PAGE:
Album Review :
Tedashii - Below Paradise

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Artist: Tedashii

Title: Below Paradise

Label: Reach Records

Release Date: 05/26/2014

Reviewer: Anthony Peronto

Tracklisting:

  1. Below Paradise
  2. Perfect ft. Kam Parker
  3. Dark Days, Darker Nights ft. Britt Nicole
  4. Nothing I Can’t Do ft. Trip Lee & Lecrae
  5. Catch Me If You Can ft. Andy Mineo
  6. Paradise ft. Tauren Wells of Royal Tailor
  7. Fire Away ft. SPZRKT
  8. Be With You ft. Lester “L2” Shaw
  9. Back To You (Interlude)
  10. Angels And Demons ft. Crowder
  11. My God
  12. Love Never Leaves ft. Natalie Lauren
  13. Complicated ft. Christon Gray
  14. Chase ft. Tim Halperin
  15. Magic ft. Katt Rokell (Bonus Track)
  16. Earthquake ft. KB (Bonus Track)
  17. On Ten ft. Derek Minor & Transparent (Bonus Track)

Doubt, struggle, angst, longing; these are some of the many emotions faced by those experiencing loss or defeat. Sometimes, as Christians, we tend to think these emotions make our faith seem weak. But Tedashii, using Ecclesiastes as a reference, is here to remind us that bad things do happen sometimes, it is ok to acknowledge it, and it is only for a season. However T-Dot, a Reach Records veteran, didn’t offhandedly decide to talk about perseverance and pain: He experienced it. His fourth album, Below Paradise, is an audio journal of what happened to the Texas-native over the last two years. From the death of his son, the toll it had on his marriage and faith, and the grace and peace he received from Christ, Tedashii is ready to both transparently talk about how he grew and acknowledge what happened in his life to the public.

When Blacklight debuted three years ago, it was a progressive show-stopping album that featured certified bangers (“Dum Dum”), risky material (“Can’t Get With You”), and everything else in-between. Below Paradise, on the other hand, is not what most long-time fans will be expecting. Songs like “Dum Dum”, “Make War”, and “Go Hard” are nowhere to be found, as just about every song is melodic in some way or another. There are a few exceptions though, with “Nothing I Can’t Do”, “My God,” and the bonus tracks “Earthquake” and “On Ten” serving as the hard-hitting tracks that’ll be heard more in concerts and stereos. Rather than assembling a hodgepodge of styles into an album, each song’s production fits the message and emotion that’s being communicated. A few examples:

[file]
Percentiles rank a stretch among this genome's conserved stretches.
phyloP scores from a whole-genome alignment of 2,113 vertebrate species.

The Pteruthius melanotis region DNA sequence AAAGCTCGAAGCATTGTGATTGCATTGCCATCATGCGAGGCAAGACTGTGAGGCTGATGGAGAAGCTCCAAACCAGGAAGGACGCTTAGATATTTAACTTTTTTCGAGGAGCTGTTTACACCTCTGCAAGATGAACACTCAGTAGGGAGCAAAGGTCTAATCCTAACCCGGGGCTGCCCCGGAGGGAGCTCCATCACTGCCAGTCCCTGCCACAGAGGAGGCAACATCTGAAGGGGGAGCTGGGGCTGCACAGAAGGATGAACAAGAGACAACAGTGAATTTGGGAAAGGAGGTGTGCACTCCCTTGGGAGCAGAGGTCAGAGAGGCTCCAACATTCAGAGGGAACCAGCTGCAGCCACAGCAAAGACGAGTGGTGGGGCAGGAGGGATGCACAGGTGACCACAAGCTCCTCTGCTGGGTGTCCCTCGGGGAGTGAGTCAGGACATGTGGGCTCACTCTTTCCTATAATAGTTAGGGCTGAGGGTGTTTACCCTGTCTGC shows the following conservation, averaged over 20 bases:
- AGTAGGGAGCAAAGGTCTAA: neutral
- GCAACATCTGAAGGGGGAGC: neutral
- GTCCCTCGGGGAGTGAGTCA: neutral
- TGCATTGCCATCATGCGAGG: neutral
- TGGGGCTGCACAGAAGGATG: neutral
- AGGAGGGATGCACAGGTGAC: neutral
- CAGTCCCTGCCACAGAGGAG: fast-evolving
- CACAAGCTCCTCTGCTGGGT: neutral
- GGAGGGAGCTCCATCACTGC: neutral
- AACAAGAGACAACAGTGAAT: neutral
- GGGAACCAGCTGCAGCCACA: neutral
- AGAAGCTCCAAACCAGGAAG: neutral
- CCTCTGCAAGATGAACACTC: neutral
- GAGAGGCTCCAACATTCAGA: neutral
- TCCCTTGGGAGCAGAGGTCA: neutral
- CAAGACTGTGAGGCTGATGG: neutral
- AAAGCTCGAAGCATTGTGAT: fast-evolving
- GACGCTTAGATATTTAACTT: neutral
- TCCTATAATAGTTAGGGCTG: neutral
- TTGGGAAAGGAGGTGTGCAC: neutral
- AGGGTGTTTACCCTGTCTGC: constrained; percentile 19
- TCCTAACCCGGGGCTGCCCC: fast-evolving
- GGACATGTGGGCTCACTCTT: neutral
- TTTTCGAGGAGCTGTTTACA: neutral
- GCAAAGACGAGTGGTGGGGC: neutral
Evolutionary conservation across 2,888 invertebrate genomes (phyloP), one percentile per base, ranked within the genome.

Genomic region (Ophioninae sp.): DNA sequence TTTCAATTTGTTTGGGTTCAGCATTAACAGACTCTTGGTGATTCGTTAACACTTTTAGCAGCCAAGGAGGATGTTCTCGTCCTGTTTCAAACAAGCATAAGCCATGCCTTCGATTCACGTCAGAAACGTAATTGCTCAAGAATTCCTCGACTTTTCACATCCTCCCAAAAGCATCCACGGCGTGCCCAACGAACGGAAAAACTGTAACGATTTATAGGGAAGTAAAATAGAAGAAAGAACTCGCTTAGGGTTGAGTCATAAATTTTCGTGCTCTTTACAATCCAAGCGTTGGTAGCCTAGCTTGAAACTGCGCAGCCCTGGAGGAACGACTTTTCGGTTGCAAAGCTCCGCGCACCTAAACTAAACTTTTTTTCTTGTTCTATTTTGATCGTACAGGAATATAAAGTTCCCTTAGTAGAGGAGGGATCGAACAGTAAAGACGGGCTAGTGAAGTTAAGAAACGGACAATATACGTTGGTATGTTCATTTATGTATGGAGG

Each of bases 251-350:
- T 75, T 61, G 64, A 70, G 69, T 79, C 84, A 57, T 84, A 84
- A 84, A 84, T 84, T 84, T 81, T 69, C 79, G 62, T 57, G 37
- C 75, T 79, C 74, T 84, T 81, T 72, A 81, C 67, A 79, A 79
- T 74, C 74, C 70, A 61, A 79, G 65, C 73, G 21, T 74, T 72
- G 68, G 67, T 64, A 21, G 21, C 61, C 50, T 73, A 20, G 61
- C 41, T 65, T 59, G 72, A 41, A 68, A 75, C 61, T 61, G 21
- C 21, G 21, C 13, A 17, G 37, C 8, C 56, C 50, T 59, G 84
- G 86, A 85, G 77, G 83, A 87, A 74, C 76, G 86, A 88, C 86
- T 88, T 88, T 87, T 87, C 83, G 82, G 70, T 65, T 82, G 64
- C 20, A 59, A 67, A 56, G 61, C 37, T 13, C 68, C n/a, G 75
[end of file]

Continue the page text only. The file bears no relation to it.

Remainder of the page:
• “Dark Days, Darker Nights,” a song about angst and doubt, has a cluttered production that compliments the passionate hook by Britt Nicole and the rapid flow of Tedashii.
  • “Angels And Demons,” a song about the pressures of spiritual battles and pain, has a haunting beat and violins along with Crowder’s soaring plead of “Holy Spirit come!”
  • “Chase,” a song that could’ve been a soaring conclusion to the album, is a simple ballad with Tedashii’s hushed words to his son and Tim Halperin’s exalting hook complementing an orchestra and a piano. Try not to get choked-up on this one.

As far as favorites off the album, being a married man, two of them have to be “Be With You” and “Love Never Leaves.” The former is a feel-good track, a great respite from the sobering tone of the album, though it’s upbeat production slightly interrupts the flow of the record. The latter is a relatable song about the hard times that sometimes come with marriage. Other highlights include the encouraging “Perfect” and “Nothing I Can’t Do”, the experimenting wordplay of “Catch Me If You Can”, and the wild-card “Fire Away” which has a crazy production style of “EDM meets southern rap meets live band.”

Overall: For casual listeners who want only trap beats and catchy hooks, Below Paradise is bound to disappoint with its serious nature and soul-bearing transparency. But for those who have/are experiencing heartbreak or loss (which is just about everyone) or just enjoy high-quality hip hop, there’s a lot to be enjoyed on what is probably Tedashii’s best album to date. Thematically similar to Stephen Curtis Chapman’s Beauty Will Rise, Below Paradise is an encouraging album from beginning to end. It might not be what some fans wanted to hear, but it was what Tedashii needed to create.

RIYL: Thi’sl, Flame, Derek Minor, Json, R-Swift

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